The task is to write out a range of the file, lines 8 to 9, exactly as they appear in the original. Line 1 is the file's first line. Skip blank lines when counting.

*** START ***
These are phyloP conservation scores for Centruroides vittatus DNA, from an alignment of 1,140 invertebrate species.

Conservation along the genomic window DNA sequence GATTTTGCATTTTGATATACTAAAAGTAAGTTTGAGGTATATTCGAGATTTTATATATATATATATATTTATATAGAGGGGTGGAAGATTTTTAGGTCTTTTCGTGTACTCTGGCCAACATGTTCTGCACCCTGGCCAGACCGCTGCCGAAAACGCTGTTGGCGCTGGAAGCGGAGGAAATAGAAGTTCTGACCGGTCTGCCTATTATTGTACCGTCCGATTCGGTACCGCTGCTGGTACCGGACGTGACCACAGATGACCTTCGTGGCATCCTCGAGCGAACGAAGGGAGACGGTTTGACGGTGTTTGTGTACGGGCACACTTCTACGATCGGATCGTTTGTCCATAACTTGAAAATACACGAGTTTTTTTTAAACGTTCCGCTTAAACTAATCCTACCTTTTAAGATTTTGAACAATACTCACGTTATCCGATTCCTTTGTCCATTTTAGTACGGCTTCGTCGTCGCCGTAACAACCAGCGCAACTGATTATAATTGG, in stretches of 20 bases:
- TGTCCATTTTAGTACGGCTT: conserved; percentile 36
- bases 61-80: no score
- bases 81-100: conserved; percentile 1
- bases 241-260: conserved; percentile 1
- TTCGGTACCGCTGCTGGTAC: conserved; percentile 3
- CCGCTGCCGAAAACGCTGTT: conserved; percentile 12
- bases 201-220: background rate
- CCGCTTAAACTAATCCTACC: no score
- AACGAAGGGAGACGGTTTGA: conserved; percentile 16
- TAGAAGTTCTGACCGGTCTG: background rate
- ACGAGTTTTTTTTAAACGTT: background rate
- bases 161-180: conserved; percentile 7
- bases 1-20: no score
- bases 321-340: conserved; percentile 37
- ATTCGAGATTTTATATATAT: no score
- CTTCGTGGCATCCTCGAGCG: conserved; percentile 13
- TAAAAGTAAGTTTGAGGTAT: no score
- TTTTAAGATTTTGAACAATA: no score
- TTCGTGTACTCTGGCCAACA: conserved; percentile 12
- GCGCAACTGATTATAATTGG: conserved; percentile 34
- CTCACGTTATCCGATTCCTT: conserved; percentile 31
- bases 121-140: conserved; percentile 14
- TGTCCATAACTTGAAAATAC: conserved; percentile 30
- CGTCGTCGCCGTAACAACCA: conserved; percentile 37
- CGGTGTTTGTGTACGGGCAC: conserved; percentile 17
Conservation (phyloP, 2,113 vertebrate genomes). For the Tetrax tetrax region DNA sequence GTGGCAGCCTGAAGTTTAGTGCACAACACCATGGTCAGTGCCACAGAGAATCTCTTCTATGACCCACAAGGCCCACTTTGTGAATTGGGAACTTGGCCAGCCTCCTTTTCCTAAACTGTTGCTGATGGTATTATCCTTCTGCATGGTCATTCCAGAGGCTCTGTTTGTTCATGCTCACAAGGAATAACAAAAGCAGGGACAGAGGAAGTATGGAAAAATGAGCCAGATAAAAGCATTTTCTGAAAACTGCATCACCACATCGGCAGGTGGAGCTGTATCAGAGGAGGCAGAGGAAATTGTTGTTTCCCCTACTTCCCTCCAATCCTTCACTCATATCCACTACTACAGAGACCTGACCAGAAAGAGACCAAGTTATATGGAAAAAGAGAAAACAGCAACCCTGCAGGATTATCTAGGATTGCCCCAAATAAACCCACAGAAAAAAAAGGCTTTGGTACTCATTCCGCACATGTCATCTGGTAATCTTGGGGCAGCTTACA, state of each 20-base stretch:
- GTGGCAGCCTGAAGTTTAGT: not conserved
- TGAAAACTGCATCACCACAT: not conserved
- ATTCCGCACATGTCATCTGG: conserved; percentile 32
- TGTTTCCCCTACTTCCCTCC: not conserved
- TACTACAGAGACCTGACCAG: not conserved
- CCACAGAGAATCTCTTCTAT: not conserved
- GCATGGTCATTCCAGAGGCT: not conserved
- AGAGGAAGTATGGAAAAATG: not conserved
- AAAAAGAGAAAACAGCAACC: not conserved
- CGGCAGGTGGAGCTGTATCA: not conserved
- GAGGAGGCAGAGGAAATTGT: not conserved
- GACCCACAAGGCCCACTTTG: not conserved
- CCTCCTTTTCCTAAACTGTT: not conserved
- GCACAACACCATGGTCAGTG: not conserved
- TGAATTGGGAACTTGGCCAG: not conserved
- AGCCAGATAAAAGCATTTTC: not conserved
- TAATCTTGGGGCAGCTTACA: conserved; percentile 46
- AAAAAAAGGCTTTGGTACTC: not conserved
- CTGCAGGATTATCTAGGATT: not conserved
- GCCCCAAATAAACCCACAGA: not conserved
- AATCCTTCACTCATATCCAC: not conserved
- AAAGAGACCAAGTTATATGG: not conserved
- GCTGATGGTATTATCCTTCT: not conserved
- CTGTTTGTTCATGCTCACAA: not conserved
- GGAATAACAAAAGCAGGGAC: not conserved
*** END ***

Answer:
- CCGCTGCCGAAAACGCTGTT: conserved; percentile 12
- bases 201-220: background rate